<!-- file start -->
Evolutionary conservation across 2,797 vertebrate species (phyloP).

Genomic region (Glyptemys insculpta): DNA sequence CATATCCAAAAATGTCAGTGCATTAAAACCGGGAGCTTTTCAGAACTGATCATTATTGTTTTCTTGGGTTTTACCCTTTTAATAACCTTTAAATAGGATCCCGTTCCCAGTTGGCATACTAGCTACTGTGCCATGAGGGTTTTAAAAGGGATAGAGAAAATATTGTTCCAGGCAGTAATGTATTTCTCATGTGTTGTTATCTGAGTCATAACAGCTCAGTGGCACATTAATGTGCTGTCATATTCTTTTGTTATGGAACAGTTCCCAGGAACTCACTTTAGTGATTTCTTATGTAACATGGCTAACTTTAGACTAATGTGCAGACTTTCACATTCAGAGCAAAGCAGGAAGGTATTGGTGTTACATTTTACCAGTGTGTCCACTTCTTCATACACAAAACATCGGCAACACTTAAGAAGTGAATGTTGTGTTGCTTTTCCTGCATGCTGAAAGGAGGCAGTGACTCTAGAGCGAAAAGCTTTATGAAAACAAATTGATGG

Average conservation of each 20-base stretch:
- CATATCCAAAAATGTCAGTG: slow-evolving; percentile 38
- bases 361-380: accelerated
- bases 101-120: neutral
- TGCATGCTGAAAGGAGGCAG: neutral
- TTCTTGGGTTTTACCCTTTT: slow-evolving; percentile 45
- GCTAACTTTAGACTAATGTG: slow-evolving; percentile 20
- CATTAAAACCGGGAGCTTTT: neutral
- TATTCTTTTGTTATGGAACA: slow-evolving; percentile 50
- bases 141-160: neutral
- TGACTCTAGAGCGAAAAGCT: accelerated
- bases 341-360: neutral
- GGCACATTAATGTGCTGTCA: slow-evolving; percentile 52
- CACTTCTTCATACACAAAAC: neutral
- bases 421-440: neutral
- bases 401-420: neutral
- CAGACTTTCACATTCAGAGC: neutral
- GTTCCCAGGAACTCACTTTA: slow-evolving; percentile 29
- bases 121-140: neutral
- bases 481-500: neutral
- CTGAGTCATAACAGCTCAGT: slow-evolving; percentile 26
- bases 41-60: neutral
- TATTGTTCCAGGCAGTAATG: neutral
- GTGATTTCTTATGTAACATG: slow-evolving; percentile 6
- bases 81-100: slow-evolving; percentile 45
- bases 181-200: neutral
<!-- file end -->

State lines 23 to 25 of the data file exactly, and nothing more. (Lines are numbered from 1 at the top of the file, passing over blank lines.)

- CTGAGTCATAACAGCTCAGT: slow-evolving; percentile 26
- bases 41-60: neutral
- TATTGTTCCAGGCAGTAATG: neutral